I just covered the 3-day LATV Festival for Indie Slate Magazine. It was held July 30-Aug. 1st at the Highlands (Hollywood and Highland), the Renaissance Hotel, and the House of Blues. The LATV Festival defies classification. It is truly a "how to do Hollywood" manual, encompassing a Digital Day, Content Industry Forum (formerly TV Producers’ Boot Camp) and Pitch Pit.
I was impressed with all of the real opportunities for working and aspiring professionals offered by NATPE.
What a great infusion of Entertainment Industry knowledge.
The panels were dripping with delicious, juicy info both for the newbie and for the jaded veteran. Let's face it, in the internet age, we are made to be newbies every day. The panels ran smoothly and left me wanting more (yet needing time process it all). Topics included such diverse offerings as: "Follow the Money", "Developing Original Content for the Web", and "Think Like a Marketer, Succeed as a Producer."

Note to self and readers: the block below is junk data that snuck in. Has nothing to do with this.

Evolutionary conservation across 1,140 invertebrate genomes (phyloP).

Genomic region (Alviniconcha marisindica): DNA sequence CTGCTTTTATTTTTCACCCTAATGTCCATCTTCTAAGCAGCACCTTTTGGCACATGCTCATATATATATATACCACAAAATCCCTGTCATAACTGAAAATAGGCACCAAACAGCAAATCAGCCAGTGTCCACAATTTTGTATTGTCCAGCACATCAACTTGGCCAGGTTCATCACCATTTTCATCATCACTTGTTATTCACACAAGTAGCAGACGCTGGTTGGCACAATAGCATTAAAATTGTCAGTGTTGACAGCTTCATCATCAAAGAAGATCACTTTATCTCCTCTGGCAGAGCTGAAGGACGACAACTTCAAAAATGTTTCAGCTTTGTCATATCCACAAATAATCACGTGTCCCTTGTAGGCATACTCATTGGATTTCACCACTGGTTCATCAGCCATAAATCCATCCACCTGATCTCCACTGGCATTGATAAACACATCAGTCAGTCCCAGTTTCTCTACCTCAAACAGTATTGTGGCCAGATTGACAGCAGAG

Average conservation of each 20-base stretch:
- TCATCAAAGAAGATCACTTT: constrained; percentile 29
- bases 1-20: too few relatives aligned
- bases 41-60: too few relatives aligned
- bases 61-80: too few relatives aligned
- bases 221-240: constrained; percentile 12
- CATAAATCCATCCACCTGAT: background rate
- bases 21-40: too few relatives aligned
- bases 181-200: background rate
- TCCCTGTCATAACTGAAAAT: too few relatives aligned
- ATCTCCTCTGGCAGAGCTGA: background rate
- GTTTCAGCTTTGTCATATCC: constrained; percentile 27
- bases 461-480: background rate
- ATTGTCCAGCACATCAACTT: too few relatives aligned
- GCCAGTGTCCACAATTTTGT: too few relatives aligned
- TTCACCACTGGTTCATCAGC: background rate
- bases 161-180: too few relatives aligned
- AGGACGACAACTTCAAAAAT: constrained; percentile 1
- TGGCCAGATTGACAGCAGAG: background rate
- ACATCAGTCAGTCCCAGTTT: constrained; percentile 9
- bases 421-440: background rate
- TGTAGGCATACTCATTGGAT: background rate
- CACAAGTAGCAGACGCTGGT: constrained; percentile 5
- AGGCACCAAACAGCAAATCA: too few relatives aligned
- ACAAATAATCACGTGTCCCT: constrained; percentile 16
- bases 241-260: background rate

The "Pitch Pit" was crowded not just with eager pitchers, but also with catchers worth every bit of the wait. ABC, BET, CAA, CBS, BBC, FOX, MTV, NBC, RDF, FremantleMedia (American Idol, America's Got Talent, Celebrity Family Feud, etc.), Talpa, (brainchild of John de Mol - Big Brother, Deal or No Deal and Fear Factor), Lionsgate and more were looking for everything from Hosts to Show Pilots, and Spec Scripts to Television Series. They were not just summer interns either. It was a great coup having the "Tonight's Show" there accepting pitches for a segment where Leno's audience votes on the pitches and on the show.
Finally the "mentoring" event called "Schmoozefest" was also a great success, giving attendees new insights and connection to living, breathing executives and to each other.
For many newbie attendees, the sheer joy of being welcomed inside the studio curtain gave hope to their dreams fueling the fires of courage and creativity.
Predictably, it IS all about money. But there were glimmers of hope amongst the many opinions on the panels.
While the AOL TV/Moviefone.com representative encouraged content producers to deliver R-rated material (because if you don't they will get it somewhere else, she reasoned), others like Blip.tv and YouTube do not and will not accept nudity and certain other prurient material. They don't want to offend their audience. Imagine that!
It's convincing evidence that we must continue to embrace this, the most influential secular industry.